Veteran opposition leader Raila Odinga has held several rounds of protests since March against the government, alarming the international community which has joined calls for a political solution after earlier demonstrations left more than a dozen dead.
Clashes between police and protesters led to two deaths in the opposition bastion of Kisumu, said George Rae, CEO of Jaramogi Oginga Odinga hospital.
“There are two bodies recorded at the morgue with gunshot wounds,” he told AFP by telephone, adding that 14 others were hospitalised.
Odinga’s Azimio alliance has vowed to stage three straight days of protests this week, and on Wednesday evening urged “Kenyans to come out in an even bigger way tomorrow”.
Although Wednesday’s protests in Nairobi and other towns appeared to be more muted than earlier demonstrations, with fewer reports of casualties resulting from sporadic clashes, Interior Minister Kithure Kindiki said the authorities had recorded many cases of vandalism and looting.
“More than 300 people have been arrested across the country and will be charged with various crimes, including looting, malicious damage of property, arson, robbery with violence, assaulting law enforcers,” Kindiki said.
Schools and shops were closed in Nairobi, Kisumu and the port city of Mombasa, with small groups of mostly young men setting fire to tyres and engaging in running battles with police.
Police fired tear gas at scattered groups of demonstrators in Nairobi’s Kibera slum and the towns of Homa Bay, Kisii and Migori, all Odinga strongholds, while offices in the capital’s business district were largely shuttered.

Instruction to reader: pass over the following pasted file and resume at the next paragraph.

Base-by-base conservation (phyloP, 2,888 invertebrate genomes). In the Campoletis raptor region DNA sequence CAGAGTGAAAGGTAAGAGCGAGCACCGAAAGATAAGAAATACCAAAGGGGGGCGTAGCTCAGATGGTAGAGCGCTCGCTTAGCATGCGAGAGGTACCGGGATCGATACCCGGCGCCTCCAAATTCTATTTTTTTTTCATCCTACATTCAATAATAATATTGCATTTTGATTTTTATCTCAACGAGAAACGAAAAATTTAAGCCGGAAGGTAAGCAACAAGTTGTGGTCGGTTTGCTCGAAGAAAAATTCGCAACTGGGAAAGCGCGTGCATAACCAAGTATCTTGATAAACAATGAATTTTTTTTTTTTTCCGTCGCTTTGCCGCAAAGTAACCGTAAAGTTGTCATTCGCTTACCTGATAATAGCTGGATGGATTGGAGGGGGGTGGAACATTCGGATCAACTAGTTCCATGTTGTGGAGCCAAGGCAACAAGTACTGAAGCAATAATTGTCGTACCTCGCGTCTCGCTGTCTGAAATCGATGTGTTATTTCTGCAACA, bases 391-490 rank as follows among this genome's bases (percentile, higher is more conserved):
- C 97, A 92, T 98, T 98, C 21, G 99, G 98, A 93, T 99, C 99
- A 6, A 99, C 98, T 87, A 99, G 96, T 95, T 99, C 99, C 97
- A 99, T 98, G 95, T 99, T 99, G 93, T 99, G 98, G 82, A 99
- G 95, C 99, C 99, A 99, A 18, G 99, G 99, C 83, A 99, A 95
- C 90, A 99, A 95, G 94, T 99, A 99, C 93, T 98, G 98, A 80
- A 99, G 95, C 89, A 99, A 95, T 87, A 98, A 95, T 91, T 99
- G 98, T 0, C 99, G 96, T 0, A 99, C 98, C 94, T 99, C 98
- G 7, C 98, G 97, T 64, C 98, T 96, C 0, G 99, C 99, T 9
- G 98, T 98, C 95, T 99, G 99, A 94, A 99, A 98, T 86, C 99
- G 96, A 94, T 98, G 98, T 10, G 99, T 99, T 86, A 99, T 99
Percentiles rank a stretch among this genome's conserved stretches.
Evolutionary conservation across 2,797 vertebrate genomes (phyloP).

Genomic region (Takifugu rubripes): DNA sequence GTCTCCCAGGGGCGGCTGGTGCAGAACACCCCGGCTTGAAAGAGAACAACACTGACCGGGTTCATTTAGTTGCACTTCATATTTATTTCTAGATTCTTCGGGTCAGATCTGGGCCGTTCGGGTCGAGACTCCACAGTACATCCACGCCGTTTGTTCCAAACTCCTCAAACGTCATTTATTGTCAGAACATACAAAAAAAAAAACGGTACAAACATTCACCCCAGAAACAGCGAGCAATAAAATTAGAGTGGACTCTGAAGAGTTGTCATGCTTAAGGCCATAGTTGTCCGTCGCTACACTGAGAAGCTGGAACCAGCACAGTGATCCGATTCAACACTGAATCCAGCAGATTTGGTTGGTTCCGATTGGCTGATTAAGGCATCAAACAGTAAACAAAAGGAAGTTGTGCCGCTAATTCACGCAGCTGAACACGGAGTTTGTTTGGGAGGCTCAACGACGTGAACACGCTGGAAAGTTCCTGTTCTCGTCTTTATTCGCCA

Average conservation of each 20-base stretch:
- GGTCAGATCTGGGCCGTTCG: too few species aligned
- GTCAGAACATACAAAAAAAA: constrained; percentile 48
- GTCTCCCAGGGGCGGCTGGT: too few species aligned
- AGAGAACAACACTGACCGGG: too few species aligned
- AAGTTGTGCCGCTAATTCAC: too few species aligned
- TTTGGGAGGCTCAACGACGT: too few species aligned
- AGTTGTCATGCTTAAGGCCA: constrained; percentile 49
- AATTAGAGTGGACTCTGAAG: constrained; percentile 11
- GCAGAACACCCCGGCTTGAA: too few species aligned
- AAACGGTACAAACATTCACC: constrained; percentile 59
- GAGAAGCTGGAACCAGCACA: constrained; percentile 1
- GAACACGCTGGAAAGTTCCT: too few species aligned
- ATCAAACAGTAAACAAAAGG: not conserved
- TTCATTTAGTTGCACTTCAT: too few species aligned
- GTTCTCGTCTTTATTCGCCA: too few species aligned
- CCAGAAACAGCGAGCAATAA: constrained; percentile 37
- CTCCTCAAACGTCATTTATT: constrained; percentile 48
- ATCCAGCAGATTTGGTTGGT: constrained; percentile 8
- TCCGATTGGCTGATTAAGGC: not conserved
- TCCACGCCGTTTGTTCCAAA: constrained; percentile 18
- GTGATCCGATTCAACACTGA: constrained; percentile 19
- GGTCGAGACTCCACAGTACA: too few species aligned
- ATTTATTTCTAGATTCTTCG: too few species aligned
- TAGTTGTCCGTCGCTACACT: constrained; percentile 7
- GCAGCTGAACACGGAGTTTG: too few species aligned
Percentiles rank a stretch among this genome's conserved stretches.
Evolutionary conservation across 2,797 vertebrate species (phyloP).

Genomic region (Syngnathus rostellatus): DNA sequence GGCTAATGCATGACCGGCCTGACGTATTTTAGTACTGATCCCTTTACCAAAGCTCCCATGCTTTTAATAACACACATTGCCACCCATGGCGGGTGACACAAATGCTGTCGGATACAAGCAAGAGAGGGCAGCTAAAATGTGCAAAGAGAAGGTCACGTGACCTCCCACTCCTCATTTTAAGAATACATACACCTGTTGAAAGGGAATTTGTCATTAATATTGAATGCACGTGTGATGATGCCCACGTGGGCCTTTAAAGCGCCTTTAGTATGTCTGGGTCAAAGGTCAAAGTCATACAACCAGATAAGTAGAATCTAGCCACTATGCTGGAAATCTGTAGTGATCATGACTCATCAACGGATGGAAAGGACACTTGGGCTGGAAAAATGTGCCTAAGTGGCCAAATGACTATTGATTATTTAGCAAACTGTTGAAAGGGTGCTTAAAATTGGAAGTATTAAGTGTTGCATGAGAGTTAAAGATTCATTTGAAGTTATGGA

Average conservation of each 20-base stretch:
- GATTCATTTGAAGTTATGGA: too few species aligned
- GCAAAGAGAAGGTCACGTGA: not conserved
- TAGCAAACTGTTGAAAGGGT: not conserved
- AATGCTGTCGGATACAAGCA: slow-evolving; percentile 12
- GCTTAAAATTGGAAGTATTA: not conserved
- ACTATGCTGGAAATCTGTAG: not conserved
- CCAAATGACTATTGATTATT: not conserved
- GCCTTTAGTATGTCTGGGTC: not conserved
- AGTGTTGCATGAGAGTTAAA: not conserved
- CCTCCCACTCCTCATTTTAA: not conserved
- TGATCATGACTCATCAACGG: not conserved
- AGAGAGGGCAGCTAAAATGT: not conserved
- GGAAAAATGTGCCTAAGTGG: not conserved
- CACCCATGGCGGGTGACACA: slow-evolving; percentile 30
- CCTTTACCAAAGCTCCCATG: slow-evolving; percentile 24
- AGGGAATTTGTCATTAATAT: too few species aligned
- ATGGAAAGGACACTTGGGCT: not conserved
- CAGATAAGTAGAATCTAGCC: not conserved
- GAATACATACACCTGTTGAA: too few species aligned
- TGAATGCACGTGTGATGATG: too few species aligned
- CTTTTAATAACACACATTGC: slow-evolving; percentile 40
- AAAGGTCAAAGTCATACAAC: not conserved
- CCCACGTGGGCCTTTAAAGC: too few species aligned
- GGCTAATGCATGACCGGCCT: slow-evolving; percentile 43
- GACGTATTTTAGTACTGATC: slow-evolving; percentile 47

It is the third time this month that Odinga has staged mass rallies against a government he says is illegitimate and responsible for a cost-of-living crisis.
The government in turn has accused the opposition of derailing efforts to improve the economy and fomenting chaos.
“We do not want a country of violence or fighting or destruction of property,” President William Ruto said during a visit to the Rift Valley town of Kericho.
“The police must make sure they are firm on criminals, gangs and anarchists and all the people who want to cause mayhem.”
The use by police of live rounds and tear gas to disperse stone-throwing protesters has drawn accusations of heavy-handedness from civil groups.
Last week police arrested 312 people who were accused of directly or indirectly planning, orchestrating or financing the protests, including a member of parliament who was later released.
The demonstrations have divided Kenyans, who are struggling to cope with high inflation and a jobs crisis.
Fred Onzere, a 47-year-old unemployed man, told AFP Kenya was “going in the wrong direction” and said he supported the protests.
Others said the shutdowns would only worsen the economic problems.
“Even if we are (employed)… we can’t work,” said businessman Peter Kajinji, 62.
“It’s better for our leaders to sit together, talk and solve this problem,” he told AFP.
Ruto, a former deputy president, rose to the top job after winning a narrow election victory last August over Odinga, who claimed the vote was “stolen”.
But he took office as Kenya’s economy reeled from debt and soaring inflation, and was criticised for raising taxes despite campaigning to bring prices down.
Kenya is seen as a stable democracy in the often-turbulent East Africa region, and 13 western nations issued a joint statement on Tuesday expressing concern over the recent violence.
“We… urge all parties to table their concerns through a meaningful dialogue and resolve their differences peacefully to build the nation together, ensuring no further loss of life,” the foreign missions said.
Opposition protests following Odinga’s election loss in 2017 continued until he brokered a surprise pact with his erstwhile foe, former president Uhuru Kenyatta, that became known as “the handshake”.